- The Washington Times - Tuesday, April 3, 2007

12:44 p.m.

TEHRAN — An Iranian diplomat seized two months ago in Iraq by uniformed gunmen has been freed — a move that suggested progress today in British efforts to win the freedom of 15 sailors and marines held by Iran.

Neither British, U.S. nor Iraqi officials would say if the release of diplomat Jalal Sharafi was linked directly to Britain’s efforts to gain its sailors’ release. Britain has publicly sworn not to negotiate. And the signals from Iran grew less clear when the Fars news agency issued a new picture of British sailors, an apparent breach of the understanding that no more such photographs would be published.

The picture, apparently a still taken from a video, showed six sailors squatting on a carpet in a room, wearing blue, black and red tracksuits.

The caption says: “British sailors are chatting and eating fruit, drinking coffee and playing chess. It seems that the sailors are satisfied with their situation, in which they are enjoying good conditions instead of working in a hard situation in the Persian Gulf.”

Faye Turney, the only woman among the captured, was shown without a head scarf. She had worn one in initial images of the Royal Navy crew.

British Prime Minister Tony Blair told reporters in Scotland that the next two days would be “fairly critical” in resolving the standoff over the navy crew, although he gave no details of what he meant.

In Baghdad, an Iraqi official said his government had exerted pressure on those holding the Iranian diplomat in order to gain his release. Mr. Sharafi was released yesterday and returned to Tehran today.

The Iraqi official would not say who had held the diplomat, but another senior Iraqi official said Mr. Sharafi had been held by Iraqi intelligence. Both Iraqi officials spoke on the condition of anonymity because they were not authorized to release the information.

Mr. Sharafi was seized on Feb. 4 by uniformed gunmen in Karradah, a Shi’ite-controlled district of Baghdad. Iran contended that he had been seized by an Iraqi military unit commanded by U.S. military forces — a charge repeated by several Iraqi Shi’ite lawmakers.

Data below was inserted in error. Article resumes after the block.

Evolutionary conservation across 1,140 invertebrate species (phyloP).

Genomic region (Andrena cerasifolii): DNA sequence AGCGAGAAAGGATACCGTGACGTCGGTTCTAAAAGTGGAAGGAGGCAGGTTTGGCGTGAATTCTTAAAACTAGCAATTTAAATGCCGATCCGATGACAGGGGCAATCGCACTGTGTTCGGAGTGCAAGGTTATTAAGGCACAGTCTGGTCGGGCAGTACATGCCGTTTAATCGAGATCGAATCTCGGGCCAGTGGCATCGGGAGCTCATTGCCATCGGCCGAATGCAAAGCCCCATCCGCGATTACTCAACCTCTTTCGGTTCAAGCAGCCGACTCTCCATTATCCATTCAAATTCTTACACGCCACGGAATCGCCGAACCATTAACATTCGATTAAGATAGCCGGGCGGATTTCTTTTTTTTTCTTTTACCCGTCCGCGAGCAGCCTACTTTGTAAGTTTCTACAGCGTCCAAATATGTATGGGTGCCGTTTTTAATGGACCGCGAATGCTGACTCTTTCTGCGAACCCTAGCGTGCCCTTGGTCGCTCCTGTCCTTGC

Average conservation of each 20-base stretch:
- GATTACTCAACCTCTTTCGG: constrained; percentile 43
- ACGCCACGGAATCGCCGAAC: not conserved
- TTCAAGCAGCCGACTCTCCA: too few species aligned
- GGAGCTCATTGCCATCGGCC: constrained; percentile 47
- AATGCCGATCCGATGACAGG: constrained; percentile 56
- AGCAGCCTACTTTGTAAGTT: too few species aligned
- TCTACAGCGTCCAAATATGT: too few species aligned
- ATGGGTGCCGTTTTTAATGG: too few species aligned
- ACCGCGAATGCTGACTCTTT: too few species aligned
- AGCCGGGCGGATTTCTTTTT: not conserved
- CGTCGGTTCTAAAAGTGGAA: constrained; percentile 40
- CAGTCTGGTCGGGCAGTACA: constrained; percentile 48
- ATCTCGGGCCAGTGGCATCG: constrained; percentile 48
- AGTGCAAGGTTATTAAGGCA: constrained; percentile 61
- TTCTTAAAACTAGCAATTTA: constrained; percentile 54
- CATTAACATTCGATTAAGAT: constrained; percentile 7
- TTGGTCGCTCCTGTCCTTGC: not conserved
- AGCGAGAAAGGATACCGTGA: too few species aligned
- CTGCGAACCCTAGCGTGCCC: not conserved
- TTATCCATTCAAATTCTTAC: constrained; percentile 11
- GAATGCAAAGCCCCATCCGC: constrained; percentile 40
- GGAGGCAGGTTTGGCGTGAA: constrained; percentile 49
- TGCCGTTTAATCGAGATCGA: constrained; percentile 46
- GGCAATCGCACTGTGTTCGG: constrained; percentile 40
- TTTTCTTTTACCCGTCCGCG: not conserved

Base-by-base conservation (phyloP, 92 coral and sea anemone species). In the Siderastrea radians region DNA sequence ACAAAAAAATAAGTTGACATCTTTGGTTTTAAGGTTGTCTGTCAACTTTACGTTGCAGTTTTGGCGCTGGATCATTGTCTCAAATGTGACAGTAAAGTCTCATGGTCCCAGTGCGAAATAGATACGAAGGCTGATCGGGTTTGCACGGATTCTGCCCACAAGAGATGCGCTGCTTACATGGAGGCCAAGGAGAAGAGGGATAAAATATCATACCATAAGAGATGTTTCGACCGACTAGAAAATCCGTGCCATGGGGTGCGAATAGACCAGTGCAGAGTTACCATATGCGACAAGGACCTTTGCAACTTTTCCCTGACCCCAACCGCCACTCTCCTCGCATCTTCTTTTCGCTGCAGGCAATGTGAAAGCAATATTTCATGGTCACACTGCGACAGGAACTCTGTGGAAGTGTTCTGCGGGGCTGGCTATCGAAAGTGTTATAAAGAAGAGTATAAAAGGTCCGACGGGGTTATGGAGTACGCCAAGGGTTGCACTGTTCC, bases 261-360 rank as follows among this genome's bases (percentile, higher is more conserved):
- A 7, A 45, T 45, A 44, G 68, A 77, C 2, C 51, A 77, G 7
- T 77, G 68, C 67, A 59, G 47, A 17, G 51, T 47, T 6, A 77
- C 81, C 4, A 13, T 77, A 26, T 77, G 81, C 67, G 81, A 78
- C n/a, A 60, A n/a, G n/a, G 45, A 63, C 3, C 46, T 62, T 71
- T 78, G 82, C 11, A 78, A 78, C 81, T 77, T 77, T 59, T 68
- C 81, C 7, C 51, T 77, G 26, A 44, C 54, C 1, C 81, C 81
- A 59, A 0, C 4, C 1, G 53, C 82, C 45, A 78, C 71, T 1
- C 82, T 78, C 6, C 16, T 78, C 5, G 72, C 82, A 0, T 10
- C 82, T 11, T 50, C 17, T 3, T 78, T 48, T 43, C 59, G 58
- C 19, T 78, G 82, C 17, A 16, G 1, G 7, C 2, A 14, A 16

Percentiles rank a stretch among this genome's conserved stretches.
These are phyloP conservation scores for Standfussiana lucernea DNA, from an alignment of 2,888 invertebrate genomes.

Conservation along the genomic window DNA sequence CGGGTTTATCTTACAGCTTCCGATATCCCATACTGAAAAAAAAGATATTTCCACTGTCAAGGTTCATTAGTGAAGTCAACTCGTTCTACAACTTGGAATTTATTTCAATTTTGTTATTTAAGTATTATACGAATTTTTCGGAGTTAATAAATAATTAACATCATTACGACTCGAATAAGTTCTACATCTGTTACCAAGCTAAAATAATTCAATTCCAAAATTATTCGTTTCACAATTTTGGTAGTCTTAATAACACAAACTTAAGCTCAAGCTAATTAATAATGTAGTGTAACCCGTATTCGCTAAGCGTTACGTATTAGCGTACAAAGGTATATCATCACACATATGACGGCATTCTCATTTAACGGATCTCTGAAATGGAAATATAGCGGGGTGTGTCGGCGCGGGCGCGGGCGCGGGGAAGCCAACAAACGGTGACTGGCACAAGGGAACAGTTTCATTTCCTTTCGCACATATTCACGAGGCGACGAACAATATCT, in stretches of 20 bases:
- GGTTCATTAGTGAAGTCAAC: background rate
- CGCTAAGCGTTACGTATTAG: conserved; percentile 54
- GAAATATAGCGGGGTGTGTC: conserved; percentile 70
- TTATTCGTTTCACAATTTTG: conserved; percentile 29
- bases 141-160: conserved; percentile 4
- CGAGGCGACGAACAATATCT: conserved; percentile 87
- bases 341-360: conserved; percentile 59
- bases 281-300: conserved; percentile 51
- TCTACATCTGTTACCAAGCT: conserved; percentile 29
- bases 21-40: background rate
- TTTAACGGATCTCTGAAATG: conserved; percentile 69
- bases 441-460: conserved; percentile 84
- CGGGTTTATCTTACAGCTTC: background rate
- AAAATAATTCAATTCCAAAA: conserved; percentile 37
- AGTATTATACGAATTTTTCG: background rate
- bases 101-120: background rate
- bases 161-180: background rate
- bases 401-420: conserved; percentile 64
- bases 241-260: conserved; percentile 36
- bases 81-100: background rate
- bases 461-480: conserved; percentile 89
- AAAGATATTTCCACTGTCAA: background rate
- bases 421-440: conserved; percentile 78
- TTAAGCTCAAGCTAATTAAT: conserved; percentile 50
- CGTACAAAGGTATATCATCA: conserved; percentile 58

But U.S. authorities denied any role in his disappearance.

Iran’s official Islamic Republic News Agency confirmed Mr. Sharafi’s release but gave no indication of the circumstances surrounding his disappearance or his release. Mr. Sharafi was a second secretary at the embassy involved in plans to open a branch of the Iranian national bank in Karradah. U.S. officials say Iran provides money and weapons to Iraqi Shi’ite militias.

Mr. Sharafi was abducted a month after American authorities arrested five Iranians in northern Iraq. One of those captives was described by the United States as a senior officer of the Quds Force, an elite unit of the Iranian Revolutionary Guards.

An Iraqi Foreign Ministry official said today Baghdad also was “intensively” seeking the release of the five Iranians in order to help win freedom for the 15 Britons.

The Britons were captured March 23 by naval units of the Revolutionary Guards in disputed waters of the Persian Gulf — fueling suspicion that the Iranians would offer to exchange them for Iranians held in Iraq.


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